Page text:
Infotech is a global Information Technology company committed to Empowering Business Transformation. Our Independent Testing and Compliance Business [ITCB] became the world's first true testing platform in 2011 -- ClouT™
End to end testing for 21st century business applications (multiple technologies). Rapid test automation for agile software development teams. Test case design as the way to cost effective regression test sets.
Help simplify the entire development process, from design to deployment. Bring a vision to life using powerful prototyping, modeling, and design tools. Work more efficiently with integrated testing and debugging tools that enable delivery of high-quality solutions.
We hear that more rigor means good testing and, conversely, that less rigor means bad testing. Some managers-who've never studied testing, done testing, or even "seen" testing up close-insist that testing be rigorously planned in advance and fully documented, perhaps with tidy metrics thrown in to make it look more scientific. However, sometimes measurement, documentation, and planning don't help. In those cases, rigor may require us not to do them. As part of winning court cases, James Bach has done some of the most rigorous testing any tester will do in a career. James shows that rigor is at least as dangerous as it is useful and that we must apply care and judgment. He describes the struggle in our craft, not just over how rigorous our processes should be, but what kind of rigor matters and when rigor should be applied.
Teams that succeed with agile methods reliably deliver releasable software at frequent intervals and at a sustainable pace. At the same time, they can readily adapt to the changing needs and requirements of the business. Unfortunately, not all teams are successful in their attempt to transition to agile and, instead, end up with a "frAgile" process. The difference between an agile and a frAgile process is usually in the degree to which the organization embraces the disciplined engineering practices that support agility. Teams that succeed are often the ones adopting specific practices: acceptance test-driven development, automated regression testing, continuous integration, and more. Why do these practices make such a big difference? Elisabeth Hendrickson details essential agile testing practices and explains how they mitigate common project risks related to uncertainty, ambiguity, assumptions, dependencies, and capacity.
Elisabeth Hendrickson, Quality Tree Software, Inc.
You are probably familiar with maturity models for software development. Greg Pope and Ellen Hill describe a corresponding five-stage maturity model for software quality-not just testing-which addresses the challenges faced by organizations attempting to improve the quality of their software. How do you go about transforming your organization to improve software quality in today’s better, cheaper, faster world? Greg and Ellen present the different maturity levels of software quality organizations: (1) the whiner or know-it-all phase, (2) writing documents phase, (3) the measure the process phase, (4) the measure-based improvements phase, and (5) the tools and process automation phase. Learn how to recognize the signs of each maturity level, where and how to start the quality improvement process, how to get buy-in from developers and management, and the tools to predict and measure software quality.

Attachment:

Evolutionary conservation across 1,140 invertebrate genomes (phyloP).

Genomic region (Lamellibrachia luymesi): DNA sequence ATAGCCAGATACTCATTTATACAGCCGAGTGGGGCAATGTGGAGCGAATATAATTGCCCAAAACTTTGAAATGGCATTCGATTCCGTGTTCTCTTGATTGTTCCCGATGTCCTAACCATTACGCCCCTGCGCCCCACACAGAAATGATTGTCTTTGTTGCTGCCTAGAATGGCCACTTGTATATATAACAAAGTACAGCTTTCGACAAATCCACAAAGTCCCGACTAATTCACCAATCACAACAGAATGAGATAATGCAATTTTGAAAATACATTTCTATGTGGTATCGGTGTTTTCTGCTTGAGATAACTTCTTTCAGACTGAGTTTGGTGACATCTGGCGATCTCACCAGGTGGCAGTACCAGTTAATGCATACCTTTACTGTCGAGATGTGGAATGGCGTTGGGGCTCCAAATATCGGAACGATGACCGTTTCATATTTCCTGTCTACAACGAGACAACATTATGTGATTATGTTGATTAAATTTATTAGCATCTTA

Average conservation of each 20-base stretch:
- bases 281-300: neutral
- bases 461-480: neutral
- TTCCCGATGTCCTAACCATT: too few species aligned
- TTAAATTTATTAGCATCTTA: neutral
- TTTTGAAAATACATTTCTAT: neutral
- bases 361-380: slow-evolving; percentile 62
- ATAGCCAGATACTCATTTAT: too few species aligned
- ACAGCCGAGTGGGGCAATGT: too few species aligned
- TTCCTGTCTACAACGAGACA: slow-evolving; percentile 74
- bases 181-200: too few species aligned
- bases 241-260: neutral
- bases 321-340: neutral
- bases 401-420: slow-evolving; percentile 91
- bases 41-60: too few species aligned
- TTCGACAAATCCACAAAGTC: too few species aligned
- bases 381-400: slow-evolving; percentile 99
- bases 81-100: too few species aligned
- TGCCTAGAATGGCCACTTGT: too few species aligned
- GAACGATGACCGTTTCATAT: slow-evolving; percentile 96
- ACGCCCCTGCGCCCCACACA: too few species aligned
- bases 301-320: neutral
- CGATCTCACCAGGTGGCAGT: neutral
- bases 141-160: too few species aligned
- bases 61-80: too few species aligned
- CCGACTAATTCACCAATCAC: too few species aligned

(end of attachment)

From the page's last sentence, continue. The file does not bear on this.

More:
Gregory Pope, Lawrence Livermore National Laboratory
With the global availability of talented development people there is a growing trend toward the commoditization of software development. No longer is it enough to simply be a developer with knowledge of specific languages or algorithms in order to maintain your competitive edge in the marketplace. To compete, you must become a complete developer-someone who can, for example, write some code in the morning and in the afternoon update the requirements Wiki with the results of the latest customer review meeting with your marketing team. This talk explores what it takes to be a genuinely valuable complete developer in today’s world of agile development, outsourcing, globalization, and an increasingly complex business environment.
Struggling to help your team or organization become more innovative? Have great ideas but can't seem to get them off the ground? We all try to influence others, whether we want to move our department to a better development method or suggest a Friday night movie for the family. We discover new ideas to take back to our workplace but then struggle to make something happen. How can we successfully influence change? From her latest book Fearless Change:
Test-driven development (TDD) is a new approach for software construction in which developers write automated unit tests before writing the code. These automated tests are always rerun after any codes changes. Proponents assert that TDD delivers software that is easier to maintain and of higher quality than using traditional development approaches. Based on experiences gained from real-world projects employing TDD, Peter Zimmerer shares his view of TDD's advantages and disadvantages and how the TDD concept can be extended to all levels of testing. Learn how to use TDD practices that support preventive testing throughout development and result in new levels of cooperation between developers and testers. Take away practical approaches and hints for introducing and practicing test-driven development in your organization.